TT stopped for tea at Fortnum & Mason's 2nd London store.
I first came across Fortnum & Mason when I received its famous wicker basket hamper with the F&M emblazoned across the front of the basket as a gift. The goodies in there might have long gone but I still have the basket which serves as a very handy (and pretty) container for cutlery and knick knacks. I love going to its flagship store at Regent Street which is an experience in itself. Fortnum might be best known for its beautifully packaged food products and hampers but if you can tear yourself away from the ground floor, you will find that it sells almost anything under the sun.
It is fitting that Fortnum & Mason has decided to open an outpost albeit a mini one at St Pancreas International. It stocks food items which would make beautiful gifts and there is a little tea room as well. This gives travellers an opportunity to stock up on any last minute gifts and have a sprinkling of the old world charm that Fortnum does so well before embarking on the inevitably dreary train journey.
The tea room may be small but it is perfectly formed. I was quite surprised at how insulated it was from the hustle and bustle of the station. The menu was short and to the point. No fancy stuff but just simple classics that one would fancy before embarking on a journey. I opted for quiche and tea. The quiche was good but perhaps it was the tea which commanded my attention. The tea menu was as long as the food menu and I enjoyed the descriptions which my waitress provided me of each tea. She said the afternoon tea blend was just the drink for a lazy afternoon when all you wanted was a snooze and that the morning blend was a lively blend guaranteed to perk things up. In this time and age when so many would just shrug their shoulders and say they do not know, I appreciated her effort to come up with stories for me. She went the extra mile and provided me with a generous serving of their rose petal jelly when I asked if I could try some. On top of the excellent service tea was served in beautiful silverware which completed the time travel experience.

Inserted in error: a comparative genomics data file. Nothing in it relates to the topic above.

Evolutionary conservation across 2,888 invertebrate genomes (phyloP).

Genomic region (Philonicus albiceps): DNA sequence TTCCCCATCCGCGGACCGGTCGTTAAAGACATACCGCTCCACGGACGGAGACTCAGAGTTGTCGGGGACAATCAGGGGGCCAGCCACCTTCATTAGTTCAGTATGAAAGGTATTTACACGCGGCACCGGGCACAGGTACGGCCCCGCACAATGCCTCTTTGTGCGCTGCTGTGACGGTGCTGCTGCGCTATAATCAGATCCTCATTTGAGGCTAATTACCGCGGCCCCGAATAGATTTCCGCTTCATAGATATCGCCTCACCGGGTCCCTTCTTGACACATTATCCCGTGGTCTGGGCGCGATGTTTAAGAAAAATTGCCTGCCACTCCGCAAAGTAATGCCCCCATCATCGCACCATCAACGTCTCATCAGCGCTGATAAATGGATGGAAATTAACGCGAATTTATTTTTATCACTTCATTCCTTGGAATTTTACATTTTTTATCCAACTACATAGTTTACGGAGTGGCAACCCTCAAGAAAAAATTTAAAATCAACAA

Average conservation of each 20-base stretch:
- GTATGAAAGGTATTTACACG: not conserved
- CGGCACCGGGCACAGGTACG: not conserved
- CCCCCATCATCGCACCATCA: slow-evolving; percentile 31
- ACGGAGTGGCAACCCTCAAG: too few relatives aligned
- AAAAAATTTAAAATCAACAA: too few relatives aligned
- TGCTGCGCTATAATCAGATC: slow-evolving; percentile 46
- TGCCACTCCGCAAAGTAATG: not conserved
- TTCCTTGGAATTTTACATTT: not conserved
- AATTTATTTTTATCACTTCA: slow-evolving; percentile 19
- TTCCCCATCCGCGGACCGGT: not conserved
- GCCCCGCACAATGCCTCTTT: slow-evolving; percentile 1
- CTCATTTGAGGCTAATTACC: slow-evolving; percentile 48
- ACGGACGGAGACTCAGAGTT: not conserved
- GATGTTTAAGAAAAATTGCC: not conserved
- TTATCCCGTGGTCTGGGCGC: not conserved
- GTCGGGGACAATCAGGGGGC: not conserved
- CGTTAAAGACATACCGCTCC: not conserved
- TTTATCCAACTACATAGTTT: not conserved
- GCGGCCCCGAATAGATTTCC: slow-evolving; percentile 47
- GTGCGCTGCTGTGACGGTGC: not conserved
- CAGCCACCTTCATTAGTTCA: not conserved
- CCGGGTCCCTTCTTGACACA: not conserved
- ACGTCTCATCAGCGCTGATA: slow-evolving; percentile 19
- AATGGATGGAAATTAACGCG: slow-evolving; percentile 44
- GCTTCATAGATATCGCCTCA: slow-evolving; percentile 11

Full marks to Fortnum & Mason at St Pancreas International. I would go back for the service alone.
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Thursday, January 16, 2014
Sunday, January 12, 2014
Welcome to arguably the most happening part of London - Leicester Square, the heart of London's West End. In fact, most of everything that is worth seeing in London is within a fifteen minute stroll from Leicester Square - only Tower of London and St Paul's Cathedral fall outside this area.
Having a bit of everything within the vicinity also means that there are more distractions. If it's your first time in Leicester Square, I don't blame you for wanting to try a bit of everything. But the last thing you want to do is waste that precious hours on something that you would kick yourself for on your flight back home.
Before you head to tips for visiting London, here are the six things to avoid doing in Leicester Square.
1. Getting a caricature of yourself
This is one of things that it is far better to be a spectator than a participant. Far safer to mill around to see images with too large a nose, mouth, ears, chin, hair, eyes, well almost any part of the face, than having to sit very still on a stool while wondering what the others are sniggering about.
If you are looking for a portrait that actually looks like you, you are better off relying on Photoshop's pencil sketch feature.
2. Spending an afternoon in Trocadero
The Trocadero is no longer the great entertainment centre that it once was. Most of the gaming machines have been carted off leaving the impression that there is major renovations going on. Even that seems to have come to a standstill.
These days, a small gaming arcade resides in the basement with a buckling bull machine, which operator gives an occasional spin to show that it is functional.
Other than a motley selection of souvenir and candy shops, there is a photo gallery where you get to dress up in Medieval, Victorian or Wild West theme costumes for a set of photos. Something to show the folks back home - "Look ma, I get to dress up as a cowboy in London, yeeyaw!"
3. Wolfing down a pizza slice taste of cardboard
It used to be £1.50 each just three years back, now it is going at £2.50 per slice. These thick baked dough with barely there cheese topping floating on an equally thin tomato base is the staple for hordes of hungry tourists on a budget.